Labour is the process of birth, from the first strong contractions of the uterus to the delivery of the baby and placenta. Labour may last up to 24 hours for a first pregnancy but tends to be shorter in subsequent pregnancies. In most cases, the stages of labour progress smoothly. When problems do occur, they are rarely serious if they are identified and treated promptly.
Improvements in monitoring and more effective pain relief have made labour a safer and much less traumatic experience than it once was. In the past, little relief was available to help mothers cope with the extreme pain of a difficult labour, and complications often threatened the life of the mother or baby, or sometimes both.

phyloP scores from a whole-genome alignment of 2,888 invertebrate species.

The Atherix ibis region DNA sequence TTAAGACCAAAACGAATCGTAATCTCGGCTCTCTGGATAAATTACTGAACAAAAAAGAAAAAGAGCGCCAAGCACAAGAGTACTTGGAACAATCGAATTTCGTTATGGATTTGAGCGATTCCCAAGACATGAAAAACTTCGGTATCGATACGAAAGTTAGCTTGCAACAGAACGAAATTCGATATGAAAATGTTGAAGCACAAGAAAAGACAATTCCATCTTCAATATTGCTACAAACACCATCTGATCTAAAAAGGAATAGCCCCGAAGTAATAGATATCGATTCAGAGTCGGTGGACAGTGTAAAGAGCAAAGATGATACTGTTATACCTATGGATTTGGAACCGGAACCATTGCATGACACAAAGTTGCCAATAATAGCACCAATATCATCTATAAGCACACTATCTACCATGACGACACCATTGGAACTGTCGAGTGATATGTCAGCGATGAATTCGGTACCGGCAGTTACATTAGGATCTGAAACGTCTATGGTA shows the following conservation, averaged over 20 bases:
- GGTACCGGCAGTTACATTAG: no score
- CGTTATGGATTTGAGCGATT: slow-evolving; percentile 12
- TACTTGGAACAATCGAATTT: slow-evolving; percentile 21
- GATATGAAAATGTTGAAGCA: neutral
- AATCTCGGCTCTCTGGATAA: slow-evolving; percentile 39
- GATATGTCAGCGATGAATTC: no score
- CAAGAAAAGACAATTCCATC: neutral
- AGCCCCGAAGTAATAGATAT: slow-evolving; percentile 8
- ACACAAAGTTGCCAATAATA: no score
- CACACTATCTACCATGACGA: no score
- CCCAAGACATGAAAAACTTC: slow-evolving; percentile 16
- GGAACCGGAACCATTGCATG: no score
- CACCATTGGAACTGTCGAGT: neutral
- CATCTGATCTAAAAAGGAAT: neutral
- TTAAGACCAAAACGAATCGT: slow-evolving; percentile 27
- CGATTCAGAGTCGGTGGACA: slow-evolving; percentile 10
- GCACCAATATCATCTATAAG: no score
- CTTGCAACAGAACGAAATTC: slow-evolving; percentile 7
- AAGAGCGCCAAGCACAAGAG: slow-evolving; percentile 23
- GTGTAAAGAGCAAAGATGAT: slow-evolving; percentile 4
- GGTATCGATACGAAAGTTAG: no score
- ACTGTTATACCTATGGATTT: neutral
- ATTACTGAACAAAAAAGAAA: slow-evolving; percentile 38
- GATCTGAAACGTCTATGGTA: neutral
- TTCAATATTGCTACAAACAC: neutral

The first article in this section looks at abnormal presentation, a condition in which the fetus is not lying in the normal position in the uterus, the easiest position for delivery. Problems that may complicate labour and delivery, usually because the fetus is unable to pass through the mother’s pelvis, are covered next.
Two relatively rare conditions are discussed in the final part of this section. Fetal distress arises when the fetus is deprived of sufficient oxygen for its needs. This condition may occur at any stage of pregnancy, but is more common during labour. The final article discusses stillbirth, a rare and distressing situation that occurs when a fetus dies in the womb later than 20 weeks into a pregnancy or, even more rarely, when a baby dies during labour.
For more information on pregnancy and the stages of childbirth, see Pregnancy and Childbirth.
From the 2010 revision of the Complete Home Medical Guide © Dorling Kindersley Limited.